“But Dr. Kurt, I was in labor for over 8 hours, the nurses and doctors were getting worried and making me fear that there was something wrong, it’s all about my baby.” Let’s look at this scenario. Let’s say you decided to have a hospital birth. As a pregnant mom, you were most likely put on your back, with your legs in the air, separated by stir ups and your head/neck was all jacked up with pillows. In this position, physiologically and neurologically, this gives you the least ability to push when needed. Right now in your chair, drop your chin to your chest and try to breath deeply. It’s difficult right? You are cutting of oxygen supply to your body. If you are trying to push as hard as you can, with little oxygen available, do you think you have full capability of delivering a baby? But that’s ok, they can put oxygen on you and charge you thousands of dollars, when all they needed to do was remove the pillows that were jacking up your neck. Secondly, by being on your back with your legs in the air removes gravity from the equation as well as shrinks the pelvis’ ability to open completely. Do you think a wide-open pelvis would be important in childbirth? The only person this position benefits is the doctor pulling the baby out.
Please take what I’m about to say not as offensive but me being a human that possesses an X and a Y chromosome trying to relate the gravity of familiar situation to the gravity of a situation I will never experience. I remember a time when I was running in the woods, on some trails when a wave hit me. That wave was to perform a unique and urgent duty (pun intended). There were no bathrooms around, just trees and forest décor. I was cramping, walking funny, and in pain. I had to get rid of it. Instinctively, do you think I performed this duty on my back with my legs in the air with my head propped up by a tree stump? Or do you think I popped a squat somewhere and let gravity do its work? In childbirth, laying on one’s back with legs in the air, totally takes gravity out of the equation, making the process way harder. No problem, there is Ptosin to help with the contractions that have been as hard as possible by the position of mom. If you’ve had Ptosin, you know the excruciating pain of those contractions, which usually follows begging for an epidural. The epidural then relaxes the muscles, which will call for more Ptosin because the relaxation prevents the contractions. Ptosin gets increased which causes longer, harder contractions, followed by another epidural. By this time, the OB is starting to freak out because now the baby is in ‘distress’ because the baby is feeling the full effect of the ebb and flow between the Ptosin and epidural while mom sleeps through labor. So then, in the name of your baby’s safety, you are rushed to the OR for an emergency C-section. You baby’s life was saved. Thank you modern medicine, you saved my baby’s life.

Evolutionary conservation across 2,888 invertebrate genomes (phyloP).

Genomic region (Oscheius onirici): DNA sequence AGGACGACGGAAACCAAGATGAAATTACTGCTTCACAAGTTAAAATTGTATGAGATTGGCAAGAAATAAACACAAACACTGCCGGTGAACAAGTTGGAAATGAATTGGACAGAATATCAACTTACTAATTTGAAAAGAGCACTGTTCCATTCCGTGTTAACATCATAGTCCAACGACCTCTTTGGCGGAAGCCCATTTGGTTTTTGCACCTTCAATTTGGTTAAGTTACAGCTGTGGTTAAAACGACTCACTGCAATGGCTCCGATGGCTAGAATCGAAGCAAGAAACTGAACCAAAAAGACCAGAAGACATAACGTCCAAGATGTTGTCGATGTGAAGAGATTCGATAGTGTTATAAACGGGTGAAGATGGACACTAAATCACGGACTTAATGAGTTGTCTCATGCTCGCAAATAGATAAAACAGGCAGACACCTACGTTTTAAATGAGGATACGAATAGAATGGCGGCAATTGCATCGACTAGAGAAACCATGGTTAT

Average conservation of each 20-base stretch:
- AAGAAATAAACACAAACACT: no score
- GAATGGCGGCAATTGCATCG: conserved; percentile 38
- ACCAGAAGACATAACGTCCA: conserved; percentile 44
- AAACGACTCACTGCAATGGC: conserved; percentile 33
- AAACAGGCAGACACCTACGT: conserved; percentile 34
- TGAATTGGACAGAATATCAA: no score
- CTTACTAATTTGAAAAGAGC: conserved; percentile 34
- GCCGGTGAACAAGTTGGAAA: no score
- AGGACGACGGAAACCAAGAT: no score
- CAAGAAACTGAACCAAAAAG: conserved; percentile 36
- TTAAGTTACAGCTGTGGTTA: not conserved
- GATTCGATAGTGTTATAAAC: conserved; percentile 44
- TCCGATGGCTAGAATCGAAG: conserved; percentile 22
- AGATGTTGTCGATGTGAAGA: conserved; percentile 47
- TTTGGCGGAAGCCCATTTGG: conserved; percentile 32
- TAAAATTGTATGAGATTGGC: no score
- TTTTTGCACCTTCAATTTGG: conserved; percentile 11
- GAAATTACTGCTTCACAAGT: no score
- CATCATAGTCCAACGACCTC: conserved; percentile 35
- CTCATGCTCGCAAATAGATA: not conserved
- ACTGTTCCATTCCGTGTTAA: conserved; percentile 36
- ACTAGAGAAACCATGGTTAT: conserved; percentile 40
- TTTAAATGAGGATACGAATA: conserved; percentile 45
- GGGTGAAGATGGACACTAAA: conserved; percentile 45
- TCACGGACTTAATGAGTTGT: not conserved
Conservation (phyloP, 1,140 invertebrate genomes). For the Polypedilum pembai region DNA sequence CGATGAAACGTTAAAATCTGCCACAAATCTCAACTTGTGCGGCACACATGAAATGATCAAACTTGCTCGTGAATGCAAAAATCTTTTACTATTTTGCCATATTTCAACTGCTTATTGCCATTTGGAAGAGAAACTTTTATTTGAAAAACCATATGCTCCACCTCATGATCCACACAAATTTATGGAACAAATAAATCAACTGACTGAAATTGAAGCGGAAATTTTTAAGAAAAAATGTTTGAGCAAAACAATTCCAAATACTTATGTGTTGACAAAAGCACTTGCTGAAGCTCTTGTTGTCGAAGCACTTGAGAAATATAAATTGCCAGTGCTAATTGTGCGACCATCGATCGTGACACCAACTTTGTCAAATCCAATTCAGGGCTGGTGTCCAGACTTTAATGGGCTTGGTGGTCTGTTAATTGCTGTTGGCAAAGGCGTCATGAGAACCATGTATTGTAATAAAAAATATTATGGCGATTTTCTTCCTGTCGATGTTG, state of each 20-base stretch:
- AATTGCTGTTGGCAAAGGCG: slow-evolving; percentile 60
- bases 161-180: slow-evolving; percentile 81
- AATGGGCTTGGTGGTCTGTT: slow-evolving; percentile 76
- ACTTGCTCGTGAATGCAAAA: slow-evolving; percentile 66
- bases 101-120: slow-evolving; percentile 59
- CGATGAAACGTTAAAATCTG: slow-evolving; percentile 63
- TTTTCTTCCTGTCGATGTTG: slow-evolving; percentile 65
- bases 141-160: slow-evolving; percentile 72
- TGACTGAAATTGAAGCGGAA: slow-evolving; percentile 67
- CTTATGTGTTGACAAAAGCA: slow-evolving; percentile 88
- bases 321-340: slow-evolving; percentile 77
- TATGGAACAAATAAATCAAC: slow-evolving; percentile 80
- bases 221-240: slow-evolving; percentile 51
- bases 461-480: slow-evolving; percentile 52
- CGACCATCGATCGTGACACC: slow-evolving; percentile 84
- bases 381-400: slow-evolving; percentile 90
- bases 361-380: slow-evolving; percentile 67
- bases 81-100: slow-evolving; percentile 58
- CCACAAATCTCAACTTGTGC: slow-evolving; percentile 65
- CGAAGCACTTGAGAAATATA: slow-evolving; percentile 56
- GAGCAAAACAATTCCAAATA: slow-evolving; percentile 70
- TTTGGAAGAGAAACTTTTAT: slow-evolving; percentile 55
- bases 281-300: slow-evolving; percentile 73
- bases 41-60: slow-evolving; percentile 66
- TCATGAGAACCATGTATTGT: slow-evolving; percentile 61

Honestly, I only bring this topic up because even though I am hopefully a couple years away from having kids, I want to look at both sides of the equation, have a plan, and stick to the plan. I know, I know, I’m not the one that will be in pain, agony, and distress but hopefully I can bring certainty and confidence to the plan of action. Do we have a plan yet? No, but my wife and I will have looked at all scenarios/options prior so we are not making decisions on fear when that amazing time comes. If you are in the planning stages of a family or already have kids but want to do things differently the next time, I encourage you to interview midwives. If you plan on having a hospital birth, make sure you have a plan prior to showing up in labor. Lastly, I recommend a documentary called the Business of Being Born. If you have Netflix, you can watch it right on your computer. Remember health is a choice, a whole choice, and nothing but a choice.